Good Students and Great Students


Common sense would dictate that a “good” student can is obedient, sits quietly and listens to the teacher’s instructions, does all of their work and homework in the way the teacher wanted, and is engaged in all of the lessons.

This definition privileges children who have long attention spans and enjoy learning in a standard classroom setting. It privileges students who have a parent or guardian at home who have the time and ability to help them with their homework and give them extra support. It privileges children who learn in one distinct way. This would give those students a significant advantage over other children who may have single parent families or parents/guardians who are not able to give them the extra support to succeed in this kind of environment.

Past curriculum has decided what classrooms look like and who they want students to be when they are finished school. They focused on obedience and skills for the jobs that needed filling. Life is very different now and there are different opportunities and struggles for children then there was in the past, yet our curriculum has changed so little.

Perhaps instead of trying to turn children into good student that are who we want them to be, we should be helping them to be great students and discover who they want to be, while teaching them how to have understanding and empathy for the other individuals around them.

A History of Education

What it Means to be a Student


4 Replies to “Good Students and Great Students”

  1. Jen – You note that the “good” student in engaged in all lessons. You’re correct that this privileges students who can sit still well and have long attention spans. You might also consider how this might marginalize students who come from different backgrounds where the commonsense understanding of what being engaged looks like is different from our understandings here in Canada. For instance, we would probably see being engaged as including things like answering/asking questions in class, but in some cultures the engaged student might simply sit quietly and complete their work without speaking.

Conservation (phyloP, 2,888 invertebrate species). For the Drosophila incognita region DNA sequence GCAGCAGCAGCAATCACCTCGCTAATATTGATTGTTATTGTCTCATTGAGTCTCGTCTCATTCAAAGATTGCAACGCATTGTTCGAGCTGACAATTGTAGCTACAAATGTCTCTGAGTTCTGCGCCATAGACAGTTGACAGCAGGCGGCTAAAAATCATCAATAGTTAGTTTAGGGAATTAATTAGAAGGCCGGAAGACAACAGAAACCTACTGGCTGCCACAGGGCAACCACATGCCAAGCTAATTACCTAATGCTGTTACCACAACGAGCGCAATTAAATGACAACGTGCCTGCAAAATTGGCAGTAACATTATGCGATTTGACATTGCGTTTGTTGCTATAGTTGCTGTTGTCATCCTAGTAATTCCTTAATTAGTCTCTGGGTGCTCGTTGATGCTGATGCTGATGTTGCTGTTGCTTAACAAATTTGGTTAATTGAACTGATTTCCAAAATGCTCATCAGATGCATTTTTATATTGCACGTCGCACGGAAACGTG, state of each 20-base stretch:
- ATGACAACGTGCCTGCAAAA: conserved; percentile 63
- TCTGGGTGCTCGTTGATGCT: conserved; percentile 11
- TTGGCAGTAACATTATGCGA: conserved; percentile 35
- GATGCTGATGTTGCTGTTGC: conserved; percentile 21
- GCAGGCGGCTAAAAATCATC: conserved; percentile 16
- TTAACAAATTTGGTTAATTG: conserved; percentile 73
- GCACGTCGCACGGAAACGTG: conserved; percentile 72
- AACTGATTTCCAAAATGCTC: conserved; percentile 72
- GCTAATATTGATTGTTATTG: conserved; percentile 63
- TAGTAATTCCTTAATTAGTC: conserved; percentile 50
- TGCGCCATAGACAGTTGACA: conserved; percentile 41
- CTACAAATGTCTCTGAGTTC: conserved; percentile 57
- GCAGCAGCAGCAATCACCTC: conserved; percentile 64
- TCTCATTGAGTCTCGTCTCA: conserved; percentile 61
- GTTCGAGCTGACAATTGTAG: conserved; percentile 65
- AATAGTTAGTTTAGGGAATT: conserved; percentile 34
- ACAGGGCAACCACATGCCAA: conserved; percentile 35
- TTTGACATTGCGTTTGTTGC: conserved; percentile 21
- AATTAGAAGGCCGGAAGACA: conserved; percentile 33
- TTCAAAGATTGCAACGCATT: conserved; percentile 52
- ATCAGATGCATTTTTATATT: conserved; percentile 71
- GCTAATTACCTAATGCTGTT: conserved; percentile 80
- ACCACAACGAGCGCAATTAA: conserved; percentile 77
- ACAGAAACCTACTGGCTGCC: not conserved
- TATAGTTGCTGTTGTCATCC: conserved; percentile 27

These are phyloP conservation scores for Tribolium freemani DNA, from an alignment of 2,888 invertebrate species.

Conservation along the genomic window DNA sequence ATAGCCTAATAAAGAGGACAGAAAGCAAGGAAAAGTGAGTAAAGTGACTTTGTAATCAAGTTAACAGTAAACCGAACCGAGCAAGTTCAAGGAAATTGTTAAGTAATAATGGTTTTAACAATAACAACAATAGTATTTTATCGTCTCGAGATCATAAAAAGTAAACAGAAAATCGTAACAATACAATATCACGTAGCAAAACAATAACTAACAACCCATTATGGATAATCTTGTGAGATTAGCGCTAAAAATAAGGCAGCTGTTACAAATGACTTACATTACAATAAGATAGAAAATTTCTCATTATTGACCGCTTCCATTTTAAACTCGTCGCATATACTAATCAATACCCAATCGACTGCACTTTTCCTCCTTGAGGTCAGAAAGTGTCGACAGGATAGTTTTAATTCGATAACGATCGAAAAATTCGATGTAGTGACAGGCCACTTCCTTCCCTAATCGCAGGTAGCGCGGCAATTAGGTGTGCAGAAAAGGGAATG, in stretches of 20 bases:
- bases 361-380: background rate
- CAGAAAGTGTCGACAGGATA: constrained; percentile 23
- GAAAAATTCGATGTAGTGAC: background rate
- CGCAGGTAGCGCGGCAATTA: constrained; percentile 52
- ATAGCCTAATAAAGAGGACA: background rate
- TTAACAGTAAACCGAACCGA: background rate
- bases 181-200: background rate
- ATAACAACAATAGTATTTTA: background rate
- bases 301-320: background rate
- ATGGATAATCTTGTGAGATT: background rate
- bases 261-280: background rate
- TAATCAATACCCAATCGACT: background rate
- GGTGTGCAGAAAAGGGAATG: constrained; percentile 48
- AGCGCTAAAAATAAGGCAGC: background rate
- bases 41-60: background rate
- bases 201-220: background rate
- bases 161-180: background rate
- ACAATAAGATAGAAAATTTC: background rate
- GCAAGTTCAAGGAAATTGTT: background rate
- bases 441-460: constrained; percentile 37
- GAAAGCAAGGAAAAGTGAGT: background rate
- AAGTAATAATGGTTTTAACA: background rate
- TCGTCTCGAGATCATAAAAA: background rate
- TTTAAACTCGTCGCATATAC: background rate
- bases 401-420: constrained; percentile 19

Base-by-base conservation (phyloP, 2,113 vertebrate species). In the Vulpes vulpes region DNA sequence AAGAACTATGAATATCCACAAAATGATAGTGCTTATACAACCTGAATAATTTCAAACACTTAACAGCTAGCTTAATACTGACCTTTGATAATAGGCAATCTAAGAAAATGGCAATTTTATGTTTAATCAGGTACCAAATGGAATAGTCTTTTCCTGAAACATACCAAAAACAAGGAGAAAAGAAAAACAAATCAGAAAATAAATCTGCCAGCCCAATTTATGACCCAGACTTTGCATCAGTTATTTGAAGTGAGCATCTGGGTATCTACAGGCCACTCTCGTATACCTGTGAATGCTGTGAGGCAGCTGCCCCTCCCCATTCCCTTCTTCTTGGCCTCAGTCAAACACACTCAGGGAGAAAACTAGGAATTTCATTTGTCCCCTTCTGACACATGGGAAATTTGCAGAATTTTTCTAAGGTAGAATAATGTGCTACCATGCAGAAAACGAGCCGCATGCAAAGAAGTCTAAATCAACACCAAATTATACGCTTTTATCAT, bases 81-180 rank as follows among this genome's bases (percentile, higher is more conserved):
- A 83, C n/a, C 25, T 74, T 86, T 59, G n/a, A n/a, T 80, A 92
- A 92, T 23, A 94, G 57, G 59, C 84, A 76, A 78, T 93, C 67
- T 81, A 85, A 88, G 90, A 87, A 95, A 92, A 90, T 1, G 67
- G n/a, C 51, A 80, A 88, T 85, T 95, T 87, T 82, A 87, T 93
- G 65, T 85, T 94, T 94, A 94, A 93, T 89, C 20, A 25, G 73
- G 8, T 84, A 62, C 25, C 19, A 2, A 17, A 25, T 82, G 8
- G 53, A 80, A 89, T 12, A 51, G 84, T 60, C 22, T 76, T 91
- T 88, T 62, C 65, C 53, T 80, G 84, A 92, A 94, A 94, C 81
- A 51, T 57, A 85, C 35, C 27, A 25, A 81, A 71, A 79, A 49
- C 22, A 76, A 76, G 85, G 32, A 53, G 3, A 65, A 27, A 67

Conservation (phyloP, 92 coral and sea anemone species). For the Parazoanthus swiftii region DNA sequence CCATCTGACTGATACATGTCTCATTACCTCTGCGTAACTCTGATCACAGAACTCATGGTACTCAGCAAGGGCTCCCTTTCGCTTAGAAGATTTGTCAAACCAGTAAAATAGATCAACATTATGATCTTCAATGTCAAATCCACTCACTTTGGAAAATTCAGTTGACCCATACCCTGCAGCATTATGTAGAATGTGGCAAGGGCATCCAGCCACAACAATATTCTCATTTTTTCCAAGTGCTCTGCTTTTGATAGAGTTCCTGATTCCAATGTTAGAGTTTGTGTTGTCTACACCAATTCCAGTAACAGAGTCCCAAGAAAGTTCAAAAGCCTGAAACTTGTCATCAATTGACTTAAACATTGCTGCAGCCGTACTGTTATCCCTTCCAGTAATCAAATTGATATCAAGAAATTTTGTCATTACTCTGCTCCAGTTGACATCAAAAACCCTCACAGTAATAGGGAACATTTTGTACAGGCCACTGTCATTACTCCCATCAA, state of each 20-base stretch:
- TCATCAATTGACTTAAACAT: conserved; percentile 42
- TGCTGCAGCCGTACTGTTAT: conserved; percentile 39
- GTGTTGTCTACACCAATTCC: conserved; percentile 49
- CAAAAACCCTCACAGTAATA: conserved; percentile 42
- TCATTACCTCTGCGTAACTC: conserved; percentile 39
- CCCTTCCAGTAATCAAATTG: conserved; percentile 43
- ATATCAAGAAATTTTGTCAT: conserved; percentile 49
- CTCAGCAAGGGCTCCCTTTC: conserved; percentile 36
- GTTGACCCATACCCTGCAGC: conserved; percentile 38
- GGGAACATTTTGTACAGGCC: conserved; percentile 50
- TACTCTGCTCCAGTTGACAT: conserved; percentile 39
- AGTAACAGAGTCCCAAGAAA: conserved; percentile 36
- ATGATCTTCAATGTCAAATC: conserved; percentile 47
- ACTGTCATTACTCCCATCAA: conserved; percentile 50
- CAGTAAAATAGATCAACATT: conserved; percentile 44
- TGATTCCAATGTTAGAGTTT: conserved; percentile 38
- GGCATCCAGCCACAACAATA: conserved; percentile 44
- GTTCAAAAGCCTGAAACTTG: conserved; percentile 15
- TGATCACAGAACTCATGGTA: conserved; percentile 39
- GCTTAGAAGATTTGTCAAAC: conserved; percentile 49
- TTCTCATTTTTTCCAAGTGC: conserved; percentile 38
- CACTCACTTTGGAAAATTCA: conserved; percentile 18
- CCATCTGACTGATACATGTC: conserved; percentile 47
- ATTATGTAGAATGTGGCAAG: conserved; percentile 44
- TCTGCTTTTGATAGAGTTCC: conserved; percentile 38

What connections can you make to the Kumashiro reading? How do his ideas of “troubling knowledge” and discomforting learning complicate the way we understanding the “good” student? It would be good to see you cite specific quotes from the readings in future posts, as this will strengthen your responses!

    1. Thank-you, it is helpful to think of “good students” from all perspectives.

  2. Jen,

    Your article made me see the privileges of children who are considered ‘good’ students and who the definition may fail to represent. I definitely did not think about single parent families or families who do not have time to give support to their children. I really like the last part of your article which says that we should be teaching children to have empathy and help them discover who they are.

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